Whether you love his work or loathe it—and there are those who do, difficult as that is for those who don’t to discern—you’ve got to give Stephen King credit, in the first for working so damned hard. Over the forty years of his career, he’s written fifty-odd novels, and financially, you have to imagine he’d have been sitting pretty after the first five.
This, then, isn’t a man who does what he does for the money. Demonstrably, I dare say, he does it for the fun, and that’s a fine thing, I think; after all, to paraphrase Dreamcatcher’s central character, doing the same shit day after day does get dull, and dull is the last thing a writer writing recreationally can afford to be. To escape that fate, King has reinvented himself repeatedly in recent years. He’s come up with a couple of very credible crime thrillers, commingled conspiracy with the stuff of science fiction and composed love letters to the old days and ways.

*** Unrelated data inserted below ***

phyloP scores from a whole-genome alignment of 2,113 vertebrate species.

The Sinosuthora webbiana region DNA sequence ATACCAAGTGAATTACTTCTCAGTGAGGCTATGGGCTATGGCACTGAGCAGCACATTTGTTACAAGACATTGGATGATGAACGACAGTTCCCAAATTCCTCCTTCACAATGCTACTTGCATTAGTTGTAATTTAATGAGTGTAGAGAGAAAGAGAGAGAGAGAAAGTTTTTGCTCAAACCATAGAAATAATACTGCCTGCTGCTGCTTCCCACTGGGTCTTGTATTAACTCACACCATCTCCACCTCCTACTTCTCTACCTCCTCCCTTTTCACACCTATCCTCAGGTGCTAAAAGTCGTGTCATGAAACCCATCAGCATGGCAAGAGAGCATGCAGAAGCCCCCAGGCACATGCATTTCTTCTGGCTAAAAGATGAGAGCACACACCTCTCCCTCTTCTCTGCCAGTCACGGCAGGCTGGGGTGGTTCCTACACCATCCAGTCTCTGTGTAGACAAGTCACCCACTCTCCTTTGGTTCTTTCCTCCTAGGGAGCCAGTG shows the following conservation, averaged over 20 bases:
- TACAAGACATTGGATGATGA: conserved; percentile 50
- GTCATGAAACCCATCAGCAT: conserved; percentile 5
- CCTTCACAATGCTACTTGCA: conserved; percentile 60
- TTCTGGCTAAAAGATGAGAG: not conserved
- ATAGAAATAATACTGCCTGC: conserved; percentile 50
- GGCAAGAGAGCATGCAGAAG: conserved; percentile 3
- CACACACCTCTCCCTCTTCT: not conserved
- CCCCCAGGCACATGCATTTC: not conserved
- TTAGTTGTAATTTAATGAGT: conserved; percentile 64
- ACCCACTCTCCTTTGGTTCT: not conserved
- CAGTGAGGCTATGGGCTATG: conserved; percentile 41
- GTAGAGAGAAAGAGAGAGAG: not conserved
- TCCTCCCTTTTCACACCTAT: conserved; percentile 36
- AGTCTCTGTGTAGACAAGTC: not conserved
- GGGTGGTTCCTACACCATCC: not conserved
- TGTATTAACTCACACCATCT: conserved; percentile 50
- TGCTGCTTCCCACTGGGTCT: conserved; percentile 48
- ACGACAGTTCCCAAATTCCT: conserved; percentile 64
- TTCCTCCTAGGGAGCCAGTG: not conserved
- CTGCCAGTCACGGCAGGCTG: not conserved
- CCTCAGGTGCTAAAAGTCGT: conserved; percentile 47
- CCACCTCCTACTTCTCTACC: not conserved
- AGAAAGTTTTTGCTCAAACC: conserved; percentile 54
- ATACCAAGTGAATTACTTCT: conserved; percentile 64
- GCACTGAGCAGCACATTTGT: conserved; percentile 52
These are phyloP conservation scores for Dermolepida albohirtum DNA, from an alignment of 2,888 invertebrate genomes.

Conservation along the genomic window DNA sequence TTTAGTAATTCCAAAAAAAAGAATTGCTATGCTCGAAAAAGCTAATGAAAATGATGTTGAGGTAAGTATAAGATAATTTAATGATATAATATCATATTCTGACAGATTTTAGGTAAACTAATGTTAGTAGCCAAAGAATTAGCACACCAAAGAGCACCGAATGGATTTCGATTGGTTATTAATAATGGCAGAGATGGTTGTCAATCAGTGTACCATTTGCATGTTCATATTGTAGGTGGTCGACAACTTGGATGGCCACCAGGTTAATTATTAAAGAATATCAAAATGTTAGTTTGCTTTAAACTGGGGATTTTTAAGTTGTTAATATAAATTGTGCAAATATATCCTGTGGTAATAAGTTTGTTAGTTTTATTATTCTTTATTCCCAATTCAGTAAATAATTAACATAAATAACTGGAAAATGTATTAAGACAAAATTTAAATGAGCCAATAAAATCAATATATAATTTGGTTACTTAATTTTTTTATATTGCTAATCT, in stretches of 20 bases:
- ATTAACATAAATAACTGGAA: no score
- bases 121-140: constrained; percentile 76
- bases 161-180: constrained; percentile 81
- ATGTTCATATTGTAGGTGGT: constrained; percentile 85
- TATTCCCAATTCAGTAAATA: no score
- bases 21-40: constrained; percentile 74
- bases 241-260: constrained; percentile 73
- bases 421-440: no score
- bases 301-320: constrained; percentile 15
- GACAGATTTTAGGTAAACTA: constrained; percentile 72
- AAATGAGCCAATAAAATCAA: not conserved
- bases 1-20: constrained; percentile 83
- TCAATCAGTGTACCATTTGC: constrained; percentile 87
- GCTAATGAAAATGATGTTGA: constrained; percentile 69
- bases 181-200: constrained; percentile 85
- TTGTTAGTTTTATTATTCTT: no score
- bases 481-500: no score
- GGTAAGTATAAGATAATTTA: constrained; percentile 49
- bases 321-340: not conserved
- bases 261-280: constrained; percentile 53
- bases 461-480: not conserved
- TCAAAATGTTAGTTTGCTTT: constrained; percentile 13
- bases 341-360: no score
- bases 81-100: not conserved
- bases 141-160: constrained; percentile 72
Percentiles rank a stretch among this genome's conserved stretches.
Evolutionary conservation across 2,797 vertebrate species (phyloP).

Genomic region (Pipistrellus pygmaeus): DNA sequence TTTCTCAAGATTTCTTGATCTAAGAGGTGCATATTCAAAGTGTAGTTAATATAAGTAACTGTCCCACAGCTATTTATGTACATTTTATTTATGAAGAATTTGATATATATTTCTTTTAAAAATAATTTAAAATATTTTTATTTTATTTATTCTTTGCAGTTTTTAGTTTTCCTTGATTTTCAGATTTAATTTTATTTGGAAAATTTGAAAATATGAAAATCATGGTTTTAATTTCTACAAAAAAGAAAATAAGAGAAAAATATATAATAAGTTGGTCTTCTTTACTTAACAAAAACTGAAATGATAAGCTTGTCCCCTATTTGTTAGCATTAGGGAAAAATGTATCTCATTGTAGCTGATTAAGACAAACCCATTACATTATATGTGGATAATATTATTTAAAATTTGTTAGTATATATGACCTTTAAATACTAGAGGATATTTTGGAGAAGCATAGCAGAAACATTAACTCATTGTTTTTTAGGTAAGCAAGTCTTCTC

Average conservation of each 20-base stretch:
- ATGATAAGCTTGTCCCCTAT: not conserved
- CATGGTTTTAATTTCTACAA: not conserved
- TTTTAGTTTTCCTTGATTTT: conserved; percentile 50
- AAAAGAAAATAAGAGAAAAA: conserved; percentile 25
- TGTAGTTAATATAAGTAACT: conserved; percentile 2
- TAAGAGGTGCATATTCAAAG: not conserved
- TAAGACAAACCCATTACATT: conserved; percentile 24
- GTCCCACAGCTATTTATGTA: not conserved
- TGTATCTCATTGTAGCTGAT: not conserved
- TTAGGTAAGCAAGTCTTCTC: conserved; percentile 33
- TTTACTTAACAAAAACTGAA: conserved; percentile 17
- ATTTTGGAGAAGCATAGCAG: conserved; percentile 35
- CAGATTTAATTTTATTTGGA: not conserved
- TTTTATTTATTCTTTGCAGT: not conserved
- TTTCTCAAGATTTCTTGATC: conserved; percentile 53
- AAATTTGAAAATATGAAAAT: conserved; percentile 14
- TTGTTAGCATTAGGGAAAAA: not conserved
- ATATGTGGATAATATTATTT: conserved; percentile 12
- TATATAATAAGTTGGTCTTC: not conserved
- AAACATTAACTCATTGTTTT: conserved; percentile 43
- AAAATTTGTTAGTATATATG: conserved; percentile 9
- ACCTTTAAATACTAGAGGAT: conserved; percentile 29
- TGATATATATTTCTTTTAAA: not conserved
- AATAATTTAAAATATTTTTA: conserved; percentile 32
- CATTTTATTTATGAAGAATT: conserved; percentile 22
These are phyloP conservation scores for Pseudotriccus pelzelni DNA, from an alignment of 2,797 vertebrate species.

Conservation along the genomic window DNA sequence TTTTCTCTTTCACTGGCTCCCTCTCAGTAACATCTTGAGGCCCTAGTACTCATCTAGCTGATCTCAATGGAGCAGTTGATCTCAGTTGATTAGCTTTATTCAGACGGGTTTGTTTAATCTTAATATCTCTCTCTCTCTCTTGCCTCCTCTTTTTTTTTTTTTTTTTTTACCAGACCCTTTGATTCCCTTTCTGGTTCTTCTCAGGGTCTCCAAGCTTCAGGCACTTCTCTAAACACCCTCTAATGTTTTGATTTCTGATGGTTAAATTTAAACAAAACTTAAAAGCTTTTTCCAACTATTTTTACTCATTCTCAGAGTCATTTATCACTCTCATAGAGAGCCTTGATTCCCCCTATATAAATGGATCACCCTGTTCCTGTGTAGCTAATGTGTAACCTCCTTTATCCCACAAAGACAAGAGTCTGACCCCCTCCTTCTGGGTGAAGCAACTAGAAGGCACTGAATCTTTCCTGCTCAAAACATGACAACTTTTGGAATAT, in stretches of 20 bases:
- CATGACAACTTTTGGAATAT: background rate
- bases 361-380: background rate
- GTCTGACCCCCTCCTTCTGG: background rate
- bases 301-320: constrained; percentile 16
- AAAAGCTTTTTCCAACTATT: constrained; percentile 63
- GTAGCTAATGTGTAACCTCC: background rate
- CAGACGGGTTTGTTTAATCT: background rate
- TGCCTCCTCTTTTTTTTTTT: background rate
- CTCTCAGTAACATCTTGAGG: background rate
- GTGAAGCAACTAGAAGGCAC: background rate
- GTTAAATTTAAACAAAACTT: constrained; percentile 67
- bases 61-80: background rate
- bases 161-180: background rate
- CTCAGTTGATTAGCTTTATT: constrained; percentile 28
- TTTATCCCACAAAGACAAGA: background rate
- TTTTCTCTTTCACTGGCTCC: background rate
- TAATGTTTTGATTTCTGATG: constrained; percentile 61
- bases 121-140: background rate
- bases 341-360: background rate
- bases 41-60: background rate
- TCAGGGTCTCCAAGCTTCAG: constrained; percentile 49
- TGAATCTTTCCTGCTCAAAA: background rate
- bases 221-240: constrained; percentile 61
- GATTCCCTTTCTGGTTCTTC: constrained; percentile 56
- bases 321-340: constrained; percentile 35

In that respect, Revival is a real throwback. A supernatural horror novel of the sort Constant Reader hasn’t seen since Duma Key, it’s classic King, complete with fantastic characters, a suggestive premise and an ending I’m going to politely describe as divisive.